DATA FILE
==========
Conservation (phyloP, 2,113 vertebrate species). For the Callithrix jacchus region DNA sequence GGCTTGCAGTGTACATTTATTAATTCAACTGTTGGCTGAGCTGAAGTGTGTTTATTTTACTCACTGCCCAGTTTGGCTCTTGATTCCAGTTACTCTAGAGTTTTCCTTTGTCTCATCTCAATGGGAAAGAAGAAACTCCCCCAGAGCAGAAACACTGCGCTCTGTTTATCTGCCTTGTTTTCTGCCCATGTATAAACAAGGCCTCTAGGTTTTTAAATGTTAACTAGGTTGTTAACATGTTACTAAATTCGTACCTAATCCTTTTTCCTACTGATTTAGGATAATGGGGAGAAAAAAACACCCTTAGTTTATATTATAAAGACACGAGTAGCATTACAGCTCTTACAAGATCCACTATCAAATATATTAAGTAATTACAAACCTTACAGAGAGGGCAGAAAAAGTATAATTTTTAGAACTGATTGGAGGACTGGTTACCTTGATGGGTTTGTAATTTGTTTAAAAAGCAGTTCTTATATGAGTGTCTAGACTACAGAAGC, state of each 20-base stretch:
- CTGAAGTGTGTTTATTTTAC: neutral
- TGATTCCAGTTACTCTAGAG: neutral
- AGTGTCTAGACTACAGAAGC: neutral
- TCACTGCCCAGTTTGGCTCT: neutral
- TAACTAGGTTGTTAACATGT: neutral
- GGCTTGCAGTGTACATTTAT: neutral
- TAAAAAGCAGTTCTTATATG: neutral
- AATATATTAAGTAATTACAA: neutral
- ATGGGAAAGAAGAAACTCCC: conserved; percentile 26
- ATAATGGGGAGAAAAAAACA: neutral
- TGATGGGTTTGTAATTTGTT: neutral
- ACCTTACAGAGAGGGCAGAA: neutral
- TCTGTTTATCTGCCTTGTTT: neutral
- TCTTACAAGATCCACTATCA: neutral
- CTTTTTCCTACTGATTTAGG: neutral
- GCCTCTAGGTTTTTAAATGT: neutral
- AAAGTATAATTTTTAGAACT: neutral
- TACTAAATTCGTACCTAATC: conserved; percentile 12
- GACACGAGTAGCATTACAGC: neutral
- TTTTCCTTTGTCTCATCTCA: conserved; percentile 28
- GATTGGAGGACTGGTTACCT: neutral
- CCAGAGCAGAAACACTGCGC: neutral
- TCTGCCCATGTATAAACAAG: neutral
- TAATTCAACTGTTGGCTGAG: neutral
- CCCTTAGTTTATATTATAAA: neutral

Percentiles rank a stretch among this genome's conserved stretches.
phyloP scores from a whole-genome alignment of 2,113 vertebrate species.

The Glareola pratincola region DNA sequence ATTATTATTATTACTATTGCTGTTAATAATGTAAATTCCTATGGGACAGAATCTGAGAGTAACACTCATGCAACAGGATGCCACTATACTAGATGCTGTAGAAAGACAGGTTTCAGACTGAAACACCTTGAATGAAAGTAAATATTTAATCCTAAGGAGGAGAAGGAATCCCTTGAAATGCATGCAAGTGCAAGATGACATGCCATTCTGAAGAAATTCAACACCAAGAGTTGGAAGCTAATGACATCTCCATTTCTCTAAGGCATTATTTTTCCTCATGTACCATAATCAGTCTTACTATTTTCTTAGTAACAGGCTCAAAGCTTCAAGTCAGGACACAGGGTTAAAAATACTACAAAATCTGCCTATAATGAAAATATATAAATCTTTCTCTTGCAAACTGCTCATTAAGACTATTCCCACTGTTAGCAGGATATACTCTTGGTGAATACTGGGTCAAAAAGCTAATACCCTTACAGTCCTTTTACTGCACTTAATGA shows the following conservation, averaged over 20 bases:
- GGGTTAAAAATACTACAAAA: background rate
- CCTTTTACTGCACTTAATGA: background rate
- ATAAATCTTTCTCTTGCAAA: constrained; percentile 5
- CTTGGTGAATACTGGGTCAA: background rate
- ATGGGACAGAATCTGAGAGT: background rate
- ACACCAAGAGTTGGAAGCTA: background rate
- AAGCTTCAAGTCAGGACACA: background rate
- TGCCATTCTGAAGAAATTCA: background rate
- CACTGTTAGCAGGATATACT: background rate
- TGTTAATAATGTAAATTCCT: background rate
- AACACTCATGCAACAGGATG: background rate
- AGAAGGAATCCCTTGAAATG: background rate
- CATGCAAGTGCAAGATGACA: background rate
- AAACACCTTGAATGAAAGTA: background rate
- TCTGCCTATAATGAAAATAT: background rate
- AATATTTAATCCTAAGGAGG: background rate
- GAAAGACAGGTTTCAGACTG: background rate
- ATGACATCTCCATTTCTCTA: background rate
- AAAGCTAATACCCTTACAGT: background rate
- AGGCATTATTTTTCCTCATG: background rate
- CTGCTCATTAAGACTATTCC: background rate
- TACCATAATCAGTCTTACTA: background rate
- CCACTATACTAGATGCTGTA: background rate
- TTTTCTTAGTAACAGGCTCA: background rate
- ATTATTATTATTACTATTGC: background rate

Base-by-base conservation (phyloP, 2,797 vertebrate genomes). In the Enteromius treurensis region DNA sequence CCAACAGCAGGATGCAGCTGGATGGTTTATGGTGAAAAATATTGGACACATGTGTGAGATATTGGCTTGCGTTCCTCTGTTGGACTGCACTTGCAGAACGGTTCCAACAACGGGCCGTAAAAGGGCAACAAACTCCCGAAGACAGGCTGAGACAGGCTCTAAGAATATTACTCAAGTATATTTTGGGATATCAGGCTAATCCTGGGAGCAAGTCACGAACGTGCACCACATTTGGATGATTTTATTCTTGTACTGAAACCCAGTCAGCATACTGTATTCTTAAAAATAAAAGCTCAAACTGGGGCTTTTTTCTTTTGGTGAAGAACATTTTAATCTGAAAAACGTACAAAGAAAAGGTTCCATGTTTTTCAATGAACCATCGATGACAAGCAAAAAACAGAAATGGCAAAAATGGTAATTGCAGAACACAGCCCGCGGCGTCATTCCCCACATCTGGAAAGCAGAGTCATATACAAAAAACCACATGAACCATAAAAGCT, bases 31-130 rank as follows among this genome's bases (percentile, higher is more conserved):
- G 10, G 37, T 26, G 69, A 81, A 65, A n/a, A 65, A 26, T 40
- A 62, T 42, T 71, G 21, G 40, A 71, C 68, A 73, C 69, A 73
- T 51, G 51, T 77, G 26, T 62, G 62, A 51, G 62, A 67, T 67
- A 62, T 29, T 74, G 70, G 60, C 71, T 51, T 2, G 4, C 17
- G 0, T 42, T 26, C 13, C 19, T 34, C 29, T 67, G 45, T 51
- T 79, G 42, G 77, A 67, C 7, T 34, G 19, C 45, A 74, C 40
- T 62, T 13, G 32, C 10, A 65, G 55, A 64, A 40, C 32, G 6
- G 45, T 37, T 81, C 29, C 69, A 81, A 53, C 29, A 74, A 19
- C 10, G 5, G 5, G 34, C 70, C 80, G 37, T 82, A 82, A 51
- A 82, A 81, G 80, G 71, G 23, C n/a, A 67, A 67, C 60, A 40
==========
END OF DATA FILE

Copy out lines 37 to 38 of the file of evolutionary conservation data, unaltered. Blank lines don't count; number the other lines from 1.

- TGCCATTCTGAAGAAATTCA: background rate
- CACTGTTAGCAGGATATACT: background rate